Registered Investment Advisers

The Commission initially proposed to include investment advisers registered under the Advisers Act of 1940 (Advisers Act) and advisers registered under state laws. It adopted the proposal but also added exempt reporting advisers. Advisers registered under the Advisers Act, state-registered advisers and exempt reporting advisers will now qualify as accredited investors so long as they meet the $5 million in assets test under Rule 501(a)(3) of the Securities Act.

Rural Business Investment Companies

The Commission expanded the definition of accredited investors to include RBICs.[2] It noted that the purpose of RBICs is similar to that of Small Business Investment Companies, which already qualify as accredited investors, and that amending the definition to include RBICs would provide similar treatment under federal securities laws.

Limited Liability Companies

Under the amendments, limited liability companies may qualify so long as they have at least $5 million in assets and were not formed for the specific purpose of acquiring securities being offered.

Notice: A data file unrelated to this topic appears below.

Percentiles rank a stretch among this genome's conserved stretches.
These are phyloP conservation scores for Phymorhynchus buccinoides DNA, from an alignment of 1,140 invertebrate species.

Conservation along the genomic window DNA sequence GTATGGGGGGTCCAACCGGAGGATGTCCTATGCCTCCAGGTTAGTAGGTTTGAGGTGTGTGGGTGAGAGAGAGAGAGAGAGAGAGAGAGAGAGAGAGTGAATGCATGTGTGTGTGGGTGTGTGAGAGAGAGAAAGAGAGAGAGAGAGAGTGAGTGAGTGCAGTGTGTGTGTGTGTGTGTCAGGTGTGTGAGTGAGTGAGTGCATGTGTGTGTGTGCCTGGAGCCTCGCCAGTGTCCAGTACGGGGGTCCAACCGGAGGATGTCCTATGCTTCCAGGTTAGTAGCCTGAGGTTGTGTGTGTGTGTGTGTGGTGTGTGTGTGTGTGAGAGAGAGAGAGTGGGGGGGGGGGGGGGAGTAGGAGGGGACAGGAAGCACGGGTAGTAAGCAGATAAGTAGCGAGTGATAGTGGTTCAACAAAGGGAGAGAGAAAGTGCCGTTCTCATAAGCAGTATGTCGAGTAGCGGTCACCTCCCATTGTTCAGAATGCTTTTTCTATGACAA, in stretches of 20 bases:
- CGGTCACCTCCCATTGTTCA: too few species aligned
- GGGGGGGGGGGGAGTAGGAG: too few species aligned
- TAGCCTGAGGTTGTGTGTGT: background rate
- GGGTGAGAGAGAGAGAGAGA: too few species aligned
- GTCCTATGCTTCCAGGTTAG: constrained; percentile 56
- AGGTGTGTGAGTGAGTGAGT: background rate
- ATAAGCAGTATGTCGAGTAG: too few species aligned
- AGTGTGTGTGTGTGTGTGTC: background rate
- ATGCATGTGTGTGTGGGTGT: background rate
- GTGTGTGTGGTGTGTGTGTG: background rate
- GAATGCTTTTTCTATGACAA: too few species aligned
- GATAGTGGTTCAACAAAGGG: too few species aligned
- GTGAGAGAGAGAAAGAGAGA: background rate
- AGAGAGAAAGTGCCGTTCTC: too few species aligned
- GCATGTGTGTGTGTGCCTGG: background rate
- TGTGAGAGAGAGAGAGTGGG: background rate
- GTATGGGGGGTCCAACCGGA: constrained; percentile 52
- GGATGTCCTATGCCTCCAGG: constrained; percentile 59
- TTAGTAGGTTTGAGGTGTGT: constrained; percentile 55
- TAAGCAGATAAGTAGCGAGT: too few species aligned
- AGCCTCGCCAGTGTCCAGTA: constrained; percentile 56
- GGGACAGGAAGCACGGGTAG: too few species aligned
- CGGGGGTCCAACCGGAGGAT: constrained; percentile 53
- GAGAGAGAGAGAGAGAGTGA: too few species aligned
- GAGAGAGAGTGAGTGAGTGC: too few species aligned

Entities Owning Investments

As proposed, the Commission added a broad category to the definition of accredited investors to include any entity that owns at least $5 million in investments that is not formed for the purpose of acquiring the securities being offered. In adopting this proposal, the Commission noted that it intended to capture all entity types that were not already included in the accredited investor definition, as well as any entities that may be created in the future.

Family Offices and Family Clients

The Commission adopted amendments allowing family offices and their family clients to qualify as accredited investors. A family office may qualify so long as it has at least $5 million in assets under management, it is not formed for the specific purpose of acquiring the securities offered, and its prospective investment is directed by a person who has sufficient knowledge and experience in financial and business matters to make the family office capable of evaluating the prospective investment’s merits and risks. The amendments also include family clients of a family office that meets the requirements stated above, whose prospective investment in the issuer is directed by the family office.